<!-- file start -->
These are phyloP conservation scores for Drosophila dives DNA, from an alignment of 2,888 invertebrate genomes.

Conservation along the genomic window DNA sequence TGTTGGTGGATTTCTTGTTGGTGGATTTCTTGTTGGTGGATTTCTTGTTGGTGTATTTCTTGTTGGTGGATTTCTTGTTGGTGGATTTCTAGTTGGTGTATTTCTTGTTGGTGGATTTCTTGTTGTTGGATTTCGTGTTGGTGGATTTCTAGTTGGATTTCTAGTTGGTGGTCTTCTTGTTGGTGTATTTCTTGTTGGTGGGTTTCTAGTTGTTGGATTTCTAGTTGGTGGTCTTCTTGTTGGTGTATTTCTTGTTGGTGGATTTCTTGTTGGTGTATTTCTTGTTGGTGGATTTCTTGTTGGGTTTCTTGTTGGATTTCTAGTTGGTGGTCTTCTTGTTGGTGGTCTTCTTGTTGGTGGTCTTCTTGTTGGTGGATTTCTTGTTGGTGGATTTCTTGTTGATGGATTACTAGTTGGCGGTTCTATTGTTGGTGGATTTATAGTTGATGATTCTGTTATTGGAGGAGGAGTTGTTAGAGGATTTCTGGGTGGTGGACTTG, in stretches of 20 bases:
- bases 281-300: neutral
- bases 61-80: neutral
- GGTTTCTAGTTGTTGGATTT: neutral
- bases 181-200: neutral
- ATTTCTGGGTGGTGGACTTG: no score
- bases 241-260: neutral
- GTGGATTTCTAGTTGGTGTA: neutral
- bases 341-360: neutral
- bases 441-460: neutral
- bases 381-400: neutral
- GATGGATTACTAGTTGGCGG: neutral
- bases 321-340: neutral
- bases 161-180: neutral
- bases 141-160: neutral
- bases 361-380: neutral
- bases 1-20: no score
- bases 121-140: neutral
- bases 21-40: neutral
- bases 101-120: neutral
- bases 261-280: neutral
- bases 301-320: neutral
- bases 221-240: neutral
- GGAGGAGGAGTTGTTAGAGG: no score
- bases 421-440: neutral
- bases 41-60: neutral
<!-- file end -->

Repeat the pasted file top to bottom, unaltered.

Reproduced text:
These are phyloP conservation scores for Drosophila dives DNA, from an alignment of 2,888 invertebrate genomes.

Conservation along the genomic window DNA sequence TGTTGGTGGATTTCTTGTTGGTGGATTTCTTGTTGGTGGATTTCTTGTTGGTGTATTTCTTGTTGGTGGATTTCTTGTTGGTGGATTTCTAGTTGGTGTATTTCTTGTTGGTGGATTTCTTGTTGTTGGATTTCGTGTTGGTGGATTTCTAGTTGGATTTCTAGTTGGTGGTCTTCTTGTTGGTGTATTTCTTGTTGGTGGGTTTCTAGTTGTTGGATTTCTAGTTGGTGGTCTTCTTGTTGGTGTATTTCTTGTTGGTGGATTTCTTGTTGGTGTATTTCTTGTTGGTGGATTTCTTGTTGGGTTTCTTGTTGGATTTCTAGTTGGTGGTCTTCTTGTTGGTGGTCTTCTTGTTGGTGGTCTTCTTGTTGGTGGATTTCTTGTTGGTGGATTTCTTGTTGATGGATTACTAGTTGGCGGTTCTATTGTTGGTGGATTTATAGTTGATGATTCTGTTATTGGAGGAGGAGTTGTTAGAGGATTTCTGGGTGGTGGACTTG, in stretches of 20 bases:
- bases 281-300: neutral
- bases 61-80: neutral
- GGTTTCTAGTTGTTGGATTT: neutral
- bases 181-200: neutral
- ATTTCTGGGTGGTGGACTTG: no score
- bases 241-260: neutral
- GTGGATTTCTAGTTGGTGTA: neutral
- bases 341-360: neutral
- bases 441-460: neutral
- bases 381-400: neutral
- GATGGATTACTAGTTGGCGG: neutral
- bases 321-340: neutral
- bases 161-180: neutral
- bases 141-160: neutral
- bases 361-380: neutral
- bases 1-20: no score
- bases 121-140: neutral
- bases 21-40: neutral
- bases 101-120: neutral
- bases 261-280: neutral
- bases 301-320: neutral
- bases 221-240: neutral
- GGAGGAGGAGTTGTTAGAGG: no score
- bases 421-440: neutral
- bases 41-60: neutral